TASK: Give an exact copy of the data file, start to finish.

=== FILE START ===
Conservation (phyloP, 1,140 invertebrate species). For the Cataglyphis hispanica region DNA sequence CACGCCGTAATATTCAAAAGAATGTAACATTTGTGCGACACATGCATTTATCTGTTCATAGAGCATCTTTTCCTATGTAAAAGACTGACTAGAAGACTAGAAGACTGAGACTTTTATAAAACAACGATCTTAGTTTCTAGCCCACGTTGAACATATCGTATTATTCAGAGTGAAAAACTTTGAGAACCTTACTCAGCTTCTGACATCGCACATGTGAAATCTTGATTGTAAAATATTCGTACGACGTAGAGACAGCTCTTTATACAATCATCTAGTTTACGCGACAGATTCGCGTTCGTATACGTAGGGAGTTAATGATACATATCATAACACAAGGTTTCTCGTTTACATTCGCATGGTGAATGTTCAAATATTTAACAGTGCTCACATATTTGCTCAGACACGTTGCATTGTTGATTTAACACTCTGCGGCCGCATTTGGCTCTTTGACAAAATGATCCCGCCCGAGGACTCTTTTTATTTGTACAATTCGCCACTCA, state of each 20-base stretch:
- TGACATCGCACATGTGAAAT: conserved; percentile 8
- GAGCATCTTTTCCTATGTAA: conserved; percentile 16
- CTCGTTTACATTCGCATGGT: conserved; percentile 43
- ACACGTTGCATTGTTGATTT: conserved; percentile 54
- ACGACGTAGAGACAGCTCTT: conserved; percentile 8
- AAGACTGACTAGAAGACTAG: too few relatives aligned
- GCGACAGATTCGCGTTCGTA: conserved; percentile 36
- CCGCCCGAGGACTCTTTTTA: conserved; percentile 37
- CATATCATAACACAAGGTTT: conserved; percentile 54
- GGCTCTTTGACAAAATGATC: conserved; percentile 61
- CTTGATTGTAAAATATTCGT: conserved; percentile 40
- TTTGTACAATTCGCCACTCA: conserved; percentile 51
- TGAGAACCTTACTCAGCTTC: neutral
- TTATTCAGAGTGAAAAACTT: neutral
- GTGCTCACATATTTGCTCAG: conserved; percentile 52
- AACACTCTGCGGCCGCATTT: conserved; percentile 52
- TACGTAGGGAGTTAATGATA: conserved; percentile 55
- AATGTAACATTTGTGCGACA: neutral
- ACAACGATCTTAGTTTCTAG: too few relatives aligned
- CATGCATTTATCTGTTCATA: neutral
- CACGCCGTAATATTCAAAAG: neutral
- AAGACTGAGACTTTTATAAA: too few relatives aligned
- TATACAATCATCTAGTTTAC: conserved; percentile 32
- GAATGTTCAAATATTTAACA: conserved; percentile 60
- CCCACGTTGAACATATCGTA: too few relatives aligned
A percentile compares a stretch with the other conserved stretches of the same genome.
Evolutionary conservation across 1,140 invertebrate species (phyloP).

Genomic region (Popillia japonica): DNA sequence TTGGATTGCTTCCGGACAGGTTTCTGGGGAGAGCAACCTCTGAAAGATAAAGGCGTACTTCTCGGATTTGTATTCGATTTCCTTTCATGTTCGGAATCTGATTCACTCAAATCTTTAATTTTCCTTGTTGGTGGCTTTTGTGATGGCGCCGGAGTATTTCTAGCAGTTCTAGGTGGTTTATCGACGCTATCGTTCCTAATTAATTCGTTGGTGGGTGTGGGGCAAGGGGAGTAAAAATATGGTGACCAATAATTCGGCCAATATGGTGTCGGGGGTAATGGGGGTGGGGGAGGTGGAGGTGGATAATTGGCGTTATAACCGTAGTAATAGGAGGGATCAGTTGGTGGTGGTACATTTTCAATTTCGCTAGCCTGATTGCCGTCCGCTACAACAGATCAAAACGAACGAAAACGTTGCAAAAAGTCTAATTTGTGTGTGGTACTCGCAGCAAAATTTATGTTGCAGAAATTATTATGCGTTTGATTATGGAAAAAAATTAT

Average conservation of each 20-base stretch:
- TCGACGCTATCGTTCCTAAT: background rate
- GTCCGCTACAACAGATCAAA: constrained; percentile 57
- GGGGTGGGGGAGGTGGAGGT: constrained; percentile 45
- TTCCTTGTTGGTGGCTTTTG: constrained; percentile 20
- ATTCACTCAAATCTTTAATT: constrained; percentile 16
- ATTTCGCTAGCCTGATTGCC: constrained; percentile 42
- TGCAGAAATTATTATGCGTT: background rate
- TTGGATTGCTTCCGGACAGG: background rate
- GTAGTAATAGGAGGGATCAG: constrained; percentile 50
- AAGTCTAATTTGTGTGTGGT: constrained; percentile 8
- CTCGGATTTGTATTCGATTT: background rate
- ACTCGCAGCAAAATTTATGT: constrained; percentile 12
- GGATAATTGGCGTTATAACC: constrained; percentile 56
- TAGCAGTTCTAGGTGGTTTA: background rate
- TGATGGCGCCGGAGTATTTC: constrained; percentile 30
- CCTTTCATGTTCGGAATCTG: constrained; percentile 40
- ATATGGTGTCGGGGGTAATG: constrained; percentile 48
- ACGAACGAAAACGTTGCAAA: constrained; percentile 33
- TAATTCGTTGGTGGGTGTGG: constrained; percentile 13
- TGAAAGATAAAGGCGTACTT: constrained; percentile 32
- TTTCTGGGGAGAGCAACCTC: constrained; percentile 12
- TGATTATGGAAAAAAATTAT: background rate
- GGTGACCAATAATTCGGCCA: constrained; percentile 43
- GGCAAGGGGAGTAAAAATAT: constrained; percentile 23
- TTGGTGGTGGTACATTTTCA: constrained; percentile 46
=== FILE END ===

Conservation (phyloP, 1,140 invertebrate species). For the Cataglyphis hispanica region DNA sequence CACGCCGTAATATTCAAAAGAATGTAACATTTGTGCGACACATGCATTTATCTGTTCATAGAGCATCTTTTCCTATGTAAAAGACTGACTAGAAGACTAGAAGACTGAGACTTTTATAAAACAACGATCTTAGTTTCTAGCCCACGTTGAACATATCGTATTATTCAGAGTGAAAAACTTTGAGAACCTTACTCAGCTTCTGACATCGCACATGTGAAATCTTGATTGTAAAATATTCGTACGACGTAGAGACAGCTCTTTATACAATCATCTAGTTTACGCGACAGATTCGCGTTCGTATACGTAGGGAGTTAATGATACATATCATAACACAAGGTTTCTCGTTTACATTCGCATGGTGAATGTTCAAATATTTAACAGTGCTCACATATTTGCTCAGACACGTTGCATTGTTGATTTAACACTCTGCGGCCGCATTTGGCTCTTTGACAAAATGATCCCGCCCGAGGACTCTTTTTATTTGTACAATTCGCCACTCA, state of each 20-base stretch:
- TGACATCGCACATGTGAAAT: conserved; percentile 8
- GAGCATCTTTTCCTATGTAA: conserved; percentile 16
- CTCGTTTACATTCGCATGGT: conserved; percentile 43
- ACACGTTGCATTGTTGATTT: conserved; percentile 54
- ACGACGTAGAGACAGCTCTT: conserved; percentile 8
- AAGACTGACTAGAAGACTAG: too few relatives aligned
- GCGACAGATTCGCGTTCGTA: conserved; percentile 36
- CCGCCCGAGGACTCTTTTTA: conserved; percentile 37
- CATATCATAACACAAGGTTT: conserved; percentile 54
- GGCTCTTTGACAAAATGATC: conserved; percentile 61
- CTTGATTGTAAAATATTCGT: conserved; percentile 40
- TTTGTACAATTCGCCACTCA: conserved; percentile 51
- TGAGAACCTTACTCAGCTTC: neutral
- TTATTCAGAGTGAAAAACTT: neutral
- GTGCTCACATATTTGCTCAG: conserved; percentile 52
- AACACTCTGCGGCCGCATTT: conserved; percentile 52
- TACGTAGGGAGTTAATGATA: conserved; percentile 55
- AATGTAACATTTGTGCGACA: neutral
- ACAACGATCTTAGTTTCTAG: too few relatives aligned
- CATGCATTTATCTGTTCATA: neutral
- CACGCCGTAATATTCAAAAG: neutral
- AAGACTGAGACTTTTATAAA: too few relatives aligned
- TATACAATCATCTAGTTTAC: conserved; percentile 32
- GAATGTTCAAATATTTAACA: conserved; percentile 60
- CCCACGTTGAACATATCGTA: too few relatives aligned
A percentile compares a stretch with the other conserved stretches of the same genome.
Evolutionary conservation across 1,140 invertebrate species (phyloP).

Genomic region (Popillia japonica): DNA sequence TTGGATTGCTTCCGGACAGGTTTCTGGGGAGAGCAACCTCTGAAAGATAAAGGCGTACTTCTCGGATTTGTATTCGATTTCCTTTCATGTTCGGAATCTGATTCACTCAAATCTTTAATTTTCCTTGTTGGTGGCTTTTGTGATGGCGCCGGAGTATTTCTAGCAGTTCTAGGTGGTTTATCGACGCTATCGTTCCTAATTAATTCGTTGGTGGGTGTGGGGCAAGGGGAGTAAAAATATGGTGACCAATAATTCGGCCAATATGGTGTCGGGGGTAATGGGGGTGGGGGAGGTGGAGGTGGATAATTGGCGTTATAACCGTAGTAATAGGAGGGATCAGTTGGTGGTGGTACATTTTCAATTTCGCTAGCCTGATTGCCGTCCGCTACAACAGATCAAAACGAACGAAAACGTTGCAAAAAGTCTAATTTGTGTGTGGTACTCGCAGCAAAATTTATGTTGCAGAAATTATTATGCGTTTGATTATGGAAAAAAATTAT

Average conservation of each 20-base stretch:
- TCGACGCTATCGTTCCTAAT: background rate
- GTCCGCTACAACAGATCAAA: constrained; percentile 57
- GGGGTGGGGGAGGTGGAGGT: constrained; percentile 45
- TTCCTTGTTGGTGGCTTTTG: constrained; percentile 20
- ATTCACTCAAATCTTTAATT: constrained; percentile 16
- ATTTCGCTAGCCTGATTGCC: constrained; percentile 42
- TGCAGAAATTATTATGCGTT: background rate
- TTGGATTGCTTCCGGACAGG: background rate
- GTAGTAATAGGAGGGATCAG: constrained; percentile 50
- AAGTCTAATTTGTGTGTGGT: constrained; percentile 8
- CTCGGATTTGTATTCGATTT: background rate
- ACTCGCAGCAAAATTTATGT: constrained; percentile 12
- GGATAATTGGCGTTATAACC: constrained; percentile 56
- TAGCAGTTCTAGGTGGTTTA: background rate
- TGATGGCGCCGGAGTATTTC: constrained; percentile 30
- CCTTTCATGTTCGGAATCTG: constrained; percentile 40
- ATATGGTGTCGGGGGTAATG: constrained; percentile 48
- ACGAACGAAAACGTTGCAAA: constrained; percentile 33
- TAATTCGTTGGTGGGTGTGG: constrained; percentile 13
- TGAAAGATAAAGGCGTACTT: constrained; percentile 32
- TTTCTGGGGAGAGCAACCTC: constrained; percentile 12
- TGATTATGGAAAAAAATTAT: background rate
- GGTGACCAATAATTCGGCCA: constrained; percentile 43
- GGCAAGGGGAGTAAAAATAT: constrained; percentile 23
- TTGGTGGTGGTACATTTTCA: constrained; percentile 46